Prince Charles has been mobbed by regal enthusiasts in his recent visit to Australia.
Opinion polls tell us a different story. The latest poll conducted by Essential Research tells us that if Prince Charles became King Charles, 51% would prefer a republic. Only 27% would support King Charles being our head of state.
There seems wide acceptance that the accession of King Charles to the British throne will give a real boost to republicanism in Australia.
Prince Charles has some form in intervening in Australian public affairs. Professor Jenny Hocking, in her recent book ‘The Dismissal Dossier’ reveals some worrying features of his earlier relationship with John Kerr in the dismissal of Gough Whitlam in 1975. Both John Kerr and Prince Charles were obviously worried about their future job prospects.
In her book, Jenny Hocking says
“Kerr had spoken to Prince Charles personally on more than one occasion, as early as August 1975 canvassing the dismissal of Whitlam. … (In his own papers). Kerr recounts Prince Charles’ solicitous response to the Governor General’s concern for his own possible recall by Whitlam, should Whitlam hear that Kerr was even contemplating this: ‘but surely Sir John, the Queen should not have to accept advice that you should be recalled at the very time should this happen when you were considering having to dismiss the government.’
What a meddler!
Jenny Hocking writes further ‘In the heat of early spring 1975 in the New Guinea highlands, the Governor General, Sir John Kerr sidled up to Prince Charles and suggested a quiet chat. Their topic? The possible dismissal of the Prime Minister whose guest at the Papua New Guinea Independence Day celebrations they both were. Kerr’s prime concern in confiding this exceptional matter of state to the Prince was, as ever, his own job security. … In Kerr’s own mind he and Prince Charles went way back – to at least the previous year when Kerr had been blessed with a startlingly frank discussion about the Prince’s endless wait to ascend to the throne. His royal ennui, a sort of privileged loose end that the Governor General had been only too willing to help tie up. … John Kerr also discussed with Prince Charles the suggestion that he might one day come to Australia as Governor General.’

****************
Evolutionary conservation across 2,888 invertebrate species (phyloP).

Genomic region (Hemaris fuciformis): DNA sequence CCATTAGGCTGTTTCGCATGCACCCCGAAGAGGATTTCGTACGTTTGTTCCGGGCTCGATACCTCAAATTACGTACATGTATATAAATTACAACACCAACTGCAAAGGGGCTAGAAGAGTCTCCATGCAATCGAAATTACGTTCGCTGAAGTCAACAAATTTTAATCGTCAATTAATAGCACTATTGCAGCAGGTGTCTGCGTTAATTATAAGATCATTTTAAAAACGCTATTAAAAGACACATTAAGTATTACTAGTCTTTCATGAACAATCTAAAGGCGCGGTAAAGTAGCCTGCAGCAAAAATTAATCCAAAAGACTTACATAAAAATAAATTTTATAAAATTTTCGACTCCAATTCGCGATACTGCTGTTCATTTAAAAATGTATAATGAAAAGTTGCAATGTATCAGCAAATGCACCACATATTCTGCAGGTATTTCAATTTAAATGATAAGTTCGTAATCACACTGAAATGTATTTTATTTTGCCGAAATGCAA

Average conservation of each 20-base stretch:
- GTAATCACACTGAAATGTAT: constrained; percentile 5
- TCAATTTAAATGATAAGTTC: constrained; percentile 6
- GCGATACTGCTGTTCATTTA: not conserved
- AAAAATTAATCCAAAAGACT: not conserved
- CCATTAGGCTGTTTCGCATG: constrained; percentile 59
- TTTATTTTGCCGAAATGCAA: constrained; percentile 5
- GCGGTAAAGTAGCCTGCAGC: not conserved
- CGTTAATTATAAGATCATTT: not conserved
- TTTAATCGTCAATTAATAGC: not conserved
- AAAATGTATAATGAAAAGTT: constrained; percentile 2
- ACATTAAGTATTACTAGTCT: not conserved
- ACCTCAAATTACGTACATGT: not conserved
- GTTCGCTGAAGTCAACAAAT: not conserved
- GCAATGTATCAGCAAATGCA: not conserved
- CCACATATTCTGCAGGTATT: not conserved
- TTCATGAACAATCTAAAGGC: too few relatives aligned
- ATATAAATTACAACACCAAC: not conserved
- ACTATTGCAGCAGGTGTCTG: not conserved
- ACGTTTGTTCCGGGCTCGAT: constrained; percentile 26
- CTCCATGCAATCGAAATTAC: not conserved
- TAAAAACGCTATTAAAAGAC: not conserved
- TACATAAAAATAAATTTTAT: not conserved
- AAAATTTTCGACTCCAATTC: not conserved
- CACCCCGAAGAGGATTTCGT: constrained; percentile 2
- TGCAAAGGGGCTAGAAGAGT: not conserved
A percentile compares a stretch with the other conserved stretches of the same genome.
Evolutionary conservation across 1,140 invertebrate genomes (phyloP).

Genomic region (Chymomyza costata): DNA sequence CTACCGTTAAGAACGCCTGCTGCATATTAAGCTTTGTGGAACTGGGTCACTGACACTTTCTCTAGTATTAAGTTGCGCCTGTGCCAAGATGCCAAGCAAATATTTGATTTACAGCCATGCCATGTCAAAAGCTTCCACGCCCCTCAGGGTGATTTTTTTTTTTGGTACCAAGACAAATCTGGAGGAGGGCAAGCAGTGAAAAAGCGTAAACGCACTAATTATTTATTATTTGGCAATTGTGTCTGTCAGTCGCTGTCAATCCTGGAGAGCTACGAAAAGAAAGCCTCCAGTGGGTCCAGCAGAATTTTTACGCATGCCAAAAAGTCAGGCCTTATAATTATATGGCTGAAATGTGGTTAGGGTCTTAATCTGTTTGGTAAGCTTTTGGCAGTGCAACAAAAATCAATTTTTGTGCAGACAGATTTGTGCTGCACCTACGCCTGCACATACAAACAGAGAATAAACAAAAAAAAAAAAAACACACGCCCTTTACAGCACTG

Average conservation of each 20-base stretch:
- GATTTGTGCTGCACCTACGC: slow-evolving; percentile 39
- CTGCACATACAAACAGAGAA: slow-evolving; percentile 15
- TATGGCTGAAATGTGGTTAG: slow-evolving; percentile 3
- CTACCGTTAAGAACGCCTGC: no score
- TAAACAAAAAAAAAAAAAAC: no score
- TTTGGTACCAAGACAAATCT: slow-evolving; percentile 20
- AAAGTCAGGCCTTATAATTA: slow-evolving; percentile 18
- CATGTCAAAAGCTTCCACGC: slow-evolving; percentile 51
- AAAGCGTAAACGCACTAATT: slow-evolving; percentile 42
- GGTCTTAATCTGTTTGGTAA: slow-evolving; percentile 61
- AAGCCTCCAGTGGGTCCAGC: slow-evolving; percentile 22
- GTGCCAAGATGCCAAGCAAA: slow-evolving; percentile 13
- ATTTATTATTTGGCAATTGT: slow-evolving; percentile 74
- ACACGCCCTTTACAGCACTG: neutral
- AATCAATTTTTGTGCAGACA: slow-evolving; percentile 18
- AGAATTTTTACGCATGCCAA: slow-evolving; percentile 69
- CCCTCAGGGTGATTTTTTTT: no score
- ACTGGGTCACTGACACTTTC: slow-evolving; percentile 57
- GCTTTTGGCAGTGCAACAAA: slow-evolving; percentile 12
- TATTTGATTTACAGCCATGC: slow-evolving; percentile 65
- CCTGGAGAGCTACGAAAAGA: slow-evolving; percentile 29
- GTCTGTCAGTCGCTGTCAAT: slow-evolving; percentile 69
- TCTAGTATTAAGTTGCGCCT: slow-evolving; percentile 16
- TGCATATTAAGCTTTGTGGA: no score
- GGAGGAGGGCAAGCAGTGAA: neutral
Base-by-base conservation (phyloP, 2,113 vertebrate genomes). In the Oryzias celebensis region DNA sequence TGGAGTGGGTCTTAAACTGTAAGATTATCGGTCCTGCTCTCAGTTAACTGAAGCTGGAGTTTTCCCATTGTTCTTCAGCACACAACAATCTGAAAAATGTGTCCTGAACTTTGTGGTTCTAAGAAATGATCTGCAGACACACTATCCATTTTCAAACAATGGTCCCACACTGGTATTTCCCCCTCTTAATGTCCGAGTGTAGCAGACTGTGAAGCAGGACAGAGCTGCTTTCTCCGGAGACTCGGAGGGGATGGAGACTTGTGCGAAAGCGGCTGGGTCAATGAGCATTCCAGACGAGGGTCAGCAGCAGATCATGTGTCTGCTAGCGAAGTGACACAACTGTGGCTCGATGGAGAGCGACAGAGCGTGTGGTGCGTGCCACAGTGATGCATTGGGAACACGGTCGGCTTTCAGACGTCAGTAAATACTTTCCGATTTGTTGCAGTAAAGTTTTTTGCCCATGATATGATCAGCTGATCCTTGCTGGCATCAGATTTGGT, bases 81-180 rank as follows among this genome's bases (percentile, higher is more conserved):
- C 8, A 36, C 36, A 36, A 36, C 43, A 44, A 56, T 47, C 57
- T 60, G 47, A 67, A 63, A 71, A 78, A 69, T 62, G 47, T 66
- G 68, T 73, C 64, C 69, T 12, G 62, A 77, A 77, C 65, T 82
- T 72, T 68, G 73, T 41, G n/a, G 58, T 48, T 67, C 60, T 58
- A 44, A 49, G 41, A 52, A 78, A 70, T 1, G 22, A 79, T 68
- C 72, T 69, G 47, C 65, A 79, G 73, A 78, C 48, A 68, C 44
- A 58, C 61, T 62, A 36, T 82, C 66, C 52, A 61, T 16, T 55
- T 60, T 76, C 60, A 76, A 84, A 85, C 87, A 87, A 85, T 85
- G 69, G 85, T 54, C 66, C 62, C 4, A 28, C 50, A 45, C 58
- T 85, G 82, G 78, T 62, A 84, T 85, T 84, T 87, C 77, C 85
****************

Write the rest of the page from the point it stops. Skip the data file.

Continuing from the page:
Gough Whitlam knew nothing about this secret discussion concerning his own dismissal but John Kerr did suggest to him that he thought it would be a good idea if the Commonwealth Government purchased a large rural holding with appropriate homestead, servants, upkeep and furnishings, to encourage the Prince of Wales to make more regular and longer trips to Australia. The poor fellow did not have enough to do to keep himself occupied. Gough Whitlam rejected the suggestion.
Prince Charles seemed only too pleased to let John Kerr ingratiate himself. The reason was clear; John Kerr was looking for friendship and support wherever he could. Prince Charles allowed himself to be drawn into the collaboration to bring down an Australian Government.
This odd pair was both worried about their own future employment prospects.
Prince Charles was in this country at our expense for several days, but no journalist bothered to ask him about his role in the dismissal forty years ago.
We still doff our cap to our betters in London.